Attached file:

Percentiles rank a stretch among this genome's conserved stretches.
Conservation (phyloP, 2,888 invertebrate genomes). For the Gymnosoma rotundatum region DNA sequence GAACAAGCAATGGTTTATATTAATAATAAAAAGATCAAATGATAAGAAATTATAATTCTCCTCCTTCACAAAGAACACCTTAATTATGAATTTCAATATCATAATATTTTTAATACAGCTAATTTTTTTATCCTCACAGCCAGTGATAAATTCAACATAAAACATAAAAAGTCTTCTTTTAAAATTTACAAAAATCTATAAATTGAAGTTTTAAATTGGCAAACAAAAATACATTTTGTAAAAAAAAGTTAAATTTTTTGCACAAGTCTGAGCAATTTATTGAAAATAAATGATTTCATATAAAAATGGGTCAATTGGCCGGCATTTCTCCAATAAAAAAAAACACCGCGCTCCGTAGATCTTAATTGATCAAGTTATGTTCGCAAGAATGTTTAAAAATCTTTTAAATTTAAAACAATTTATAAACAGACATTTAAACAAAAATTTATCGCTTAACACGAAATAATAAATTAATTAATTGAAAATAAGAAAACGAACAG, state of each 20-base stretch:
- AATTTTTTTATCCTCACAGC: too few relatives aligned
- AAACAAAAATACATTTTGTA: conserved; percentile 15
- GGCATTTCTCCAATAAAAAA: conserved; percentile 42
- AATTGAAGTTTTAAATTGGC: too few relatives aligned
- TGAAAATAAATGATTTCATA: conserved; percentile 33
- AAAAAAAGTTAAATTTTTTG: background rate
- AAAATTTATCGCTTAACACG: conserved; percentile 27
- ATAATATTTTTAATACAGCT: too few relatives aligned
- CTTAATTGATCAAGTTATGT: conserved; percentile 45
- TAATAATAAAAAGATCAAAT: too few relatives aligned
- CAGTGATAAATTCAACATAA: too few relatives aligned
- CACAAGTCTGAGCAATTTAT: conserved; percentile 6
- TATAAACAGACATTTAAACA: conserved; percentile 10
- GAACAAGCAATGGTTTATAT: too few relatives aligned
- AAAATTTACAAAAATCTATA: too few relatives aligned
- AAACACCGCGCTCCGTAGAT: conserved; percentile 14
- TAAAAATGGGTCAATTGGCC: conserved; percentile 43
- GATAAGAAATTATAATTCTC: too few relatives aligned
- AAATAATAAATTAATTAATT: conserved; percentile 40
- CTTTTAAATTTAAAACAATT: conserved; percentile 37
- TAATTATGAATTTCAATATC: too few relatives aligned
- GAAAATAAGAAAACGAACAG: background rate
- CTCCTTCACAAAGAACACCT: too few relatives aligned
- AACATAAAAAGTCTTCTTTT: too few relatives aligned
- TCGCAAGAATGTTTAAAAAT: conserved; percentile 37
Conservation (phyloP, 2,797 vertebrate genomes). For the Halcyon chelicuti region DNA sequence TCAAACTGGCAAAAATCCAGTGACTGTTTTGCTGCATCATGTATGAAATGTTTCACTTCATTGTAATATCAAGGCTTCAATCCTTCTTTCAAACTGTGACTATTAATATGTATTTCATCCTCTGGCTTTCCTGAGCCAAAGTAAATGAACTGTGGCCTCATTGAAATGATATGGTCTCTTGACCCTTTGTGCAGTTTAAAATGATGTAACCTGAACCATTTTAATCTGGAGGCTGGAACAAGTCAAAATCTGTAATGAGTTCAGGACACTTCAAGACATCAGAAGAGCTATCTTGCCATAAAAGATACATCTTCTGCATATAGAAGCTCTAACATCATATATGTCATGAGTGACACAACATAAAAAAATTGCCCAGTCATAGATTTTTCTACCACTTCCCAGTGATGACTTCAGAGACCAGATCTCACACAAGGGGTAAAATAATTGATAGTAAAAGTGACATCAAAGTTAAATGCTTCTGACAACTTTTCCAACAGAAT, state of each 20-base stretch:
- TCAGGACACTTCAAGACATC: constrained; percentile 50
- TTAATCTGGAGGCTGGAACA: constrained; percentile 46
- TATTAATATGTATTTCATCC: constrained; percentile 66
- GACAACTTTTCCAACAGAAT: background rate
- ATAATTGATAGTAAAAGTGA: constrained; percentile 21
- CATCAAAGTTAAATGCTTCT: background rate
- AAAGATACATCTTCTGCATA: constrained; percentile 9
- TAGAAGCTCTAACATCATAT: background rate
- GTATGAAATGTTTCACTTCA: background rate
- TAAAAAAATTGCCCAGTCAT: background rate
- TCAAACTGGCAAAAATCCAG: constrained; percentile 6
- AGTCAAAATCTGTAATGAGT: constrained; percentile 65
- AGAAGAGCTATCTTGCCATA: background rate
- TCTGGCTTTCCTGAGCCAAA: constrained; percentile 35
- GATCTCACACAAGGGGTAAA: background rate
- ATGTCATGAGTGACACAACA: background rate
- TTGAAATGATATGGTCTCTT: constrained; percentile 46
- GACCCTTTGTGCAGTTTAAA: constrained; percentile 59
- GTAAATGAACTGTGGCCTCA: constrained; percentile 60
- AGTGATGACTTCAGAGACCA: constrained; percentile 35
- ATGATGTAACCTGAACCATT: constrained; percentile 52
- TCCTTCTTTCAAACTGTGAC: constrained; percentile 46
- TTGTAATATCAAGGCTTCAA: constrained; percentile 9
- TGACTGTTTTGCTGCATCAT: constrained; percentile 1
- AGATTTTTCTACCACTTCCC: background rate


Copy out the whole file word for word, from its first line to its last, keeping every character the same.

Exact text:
Percentiles rank a stretch among this genome's conserved stretches.
Conservation (phyloP, 2,888 invertebrate genomes). For the Gymnosoma rotundatum region DNA sequence GAACAAGCAATGGTTTATATTAATAATAAAAAGATCAAATGATAAGAAATTATAATTCTCCTCCTTCACAAAGAACACCTTAATTATGAATTTCAATATCATAATATTTTTAATACAGCTAATTTTTTTATCCTCACAGCCAGTGATAAATTCAACATAAAACATAAAAAGTCTTCTTTTAAAATTTACAAAAATCTATAAATTGAAGTTTTAAATTGGCAAACAAAAATACATTTTGTAAAAAAAAGTTAAATTTTTTGCACAAGTCTGAGCAATTTATTGAAAATAAATGATTTCATATAAAAATGGGTCAATTGGCCGGCATTTCTCCAATAAAAAAAAACACCGCGCTCCGTAGATCTTAATTGATCAAGTTATGTTCGCAAGAATGTTTAAAAATCTTTTAAATTTAAAACAATTTATAAACAGACATTTAAACAAAAATTTATCGCTTAACACGAAATAATAAATTAATTAATTGAAAATAAGAAAACGAACAG, state of each 20-base stretch:
- AATTTTTTTATCCTCACAGC: too few relatives aligned
- AAACAAAAATACATTTTGTA: conserved; percentile 15
- GGCATTTCTCCAATAAAAAA: conserved; percentile 42
- AATTGAAGTTTTAAATTGGC: too few relatives aligned
- TGAAAATAAATGATTTCATA: conserved; percentile 33
- AAAAAAAGTTAAATTTTTTG: background rate
- AAAATTTATCGCTTAACACG: conserved; percentile 27
- ATAATATTTTTAATACAGCT: too few relatives aligned
- CTTAATTGATCAAGTTATGT: conserved; percentile 45
- TAATAATAAAAAGATCAAAT: too few relatives aligned
- CAGTGATAAATTCAACATAA: too few relatives aligned
- CACAAGTCTGAGCAATTTAT: conserved; percentile 6
- TATAAACAGACATTTAAACA: conserved; percentile 10
- GAACAAGCAATGGTTTATAT: too few relatives aligned
- AAAATTTACAAAAATCTATA: too few relatives aligned
- AAACACCGCGCTCCGTAGAT: conserved; percentile 14
- TAAAAATGGGTCAATTGGCC: conserved; percentile 43
- GATAAGAAATTATAATTCTC: too few relatives aligned
- AAATAATAAATTAATTAATT: conserved; percentile 40
- CTTTTAAATTTAAAACAATT: conserved; percentile 37
- TAATTATGAATTTCAATATC: too few relatives aligned
- GAAAATAAGAAAACGAACAG: background rate
- CTCCTTCACAAAGAACACCT: too few relatives aligned
- AACATAAAAAGTCTTCTTTT: too few relatives aligned
- TCGCAAGAATGTTTAAAAAT: conserved; percentile 37
Conservation (phyloP, 2,797 vertebrate genomes). For the Halcyon chelicuti region DNA sequence TCAAACTGGCAAAAATCCAGTGACTGTTTTGCTGCATCATGTATGAAATGTTTCACTTCATTGTAATATCAAGGCTTCAATCCTTCTTTCAAACTGTGACTATTAATATGTATTTCATCCTCTGGCTTTCCTGAGCCAAAGTAAATGAACTGTGGCCTCATTGAAATGATATGGTCTCTTGACCCTTTGTGCAGTTTAAAATGATGTAACCTGAACCATTTTAATCTGGAGGCTGGAACAAGTCAAAATCTGTAATGAGTTCAGGACACTTCAAGACATCAGAAGAGCTATCTTGCCATAAAAGATACATCTTCTGCATATAGAAGCTCTAACATCATATATGTCATGAGTGACACAACATAAAAAAATTGCCCAGTCATAGATTTTTCTACCACTTCCCAGTGATGACTTCAGAGACCAGATCTCACACAAGGGGTAAAATAATTGATAGTAAAAGTGACATCAAAGTTAAATGCTTCTGACAACTTTTCCAACAGAAT, state of each 20-base stretch:
- TCAGGACACTTCAAGACATC: constrained; percentile 50
- TTAATCTGGAGGCTGGAACA: constrained; percentile 46
- TATTAATATGTATTTCATCC: constrained; percentile 66
- GACAACTTTTCCAACAGAAT: background rate
- ATAATTGATAGTAAAAGTGA: constrained; percentile 21
- CATCAAAGTTAAATGCTTCT: background rate
- AAAGATACATCTTCTGCATA: constrained; percentile 9
- TAGAAGCTCTAACATCATAT: background rate
- GTATGAAATGTTTCACTTCA: background rate
- TAAAAAAATTGCCCAGTCAT: background rate
- TCAAACTGGCAAAAATCCAG: constrained; percentile 6
- AGTCAAAATCTGTAATGAGT: constrained; percentile 65
- AGAAGAGCTATCTTGCCATA: background rate
- TCTGGCTTTCCTGAGCCAAA: constrained; percentile 35
- GATCTCACACAAGGGGTAAA: background rate
- ATGTCATGAGTGACACAACA: background rate
- TTGAAATGATATGGTCTCTT: constrained; percentile 46
- GACCCTTTGTGCAGTTTAAA: constrained; percentile 59
- GTAAATGAACTGTGGCCTCA: constrained; percentile 60
- AGTGATGACTTCAGAGACCA: constrained; percentile 35
- ATGATGTAACCTGAACCATT: constrained; percentile 52
- TCCTTCTTTCAAACTGTGAC: constrained; percentile 46
- TTGTAATATCAAGGCTTCAA: constrained; percentile 9
- TGACTGTTTTGCTGCATCAT: constrained; percentile 1
- AGATTTTTCTACCACTTCCC: background rate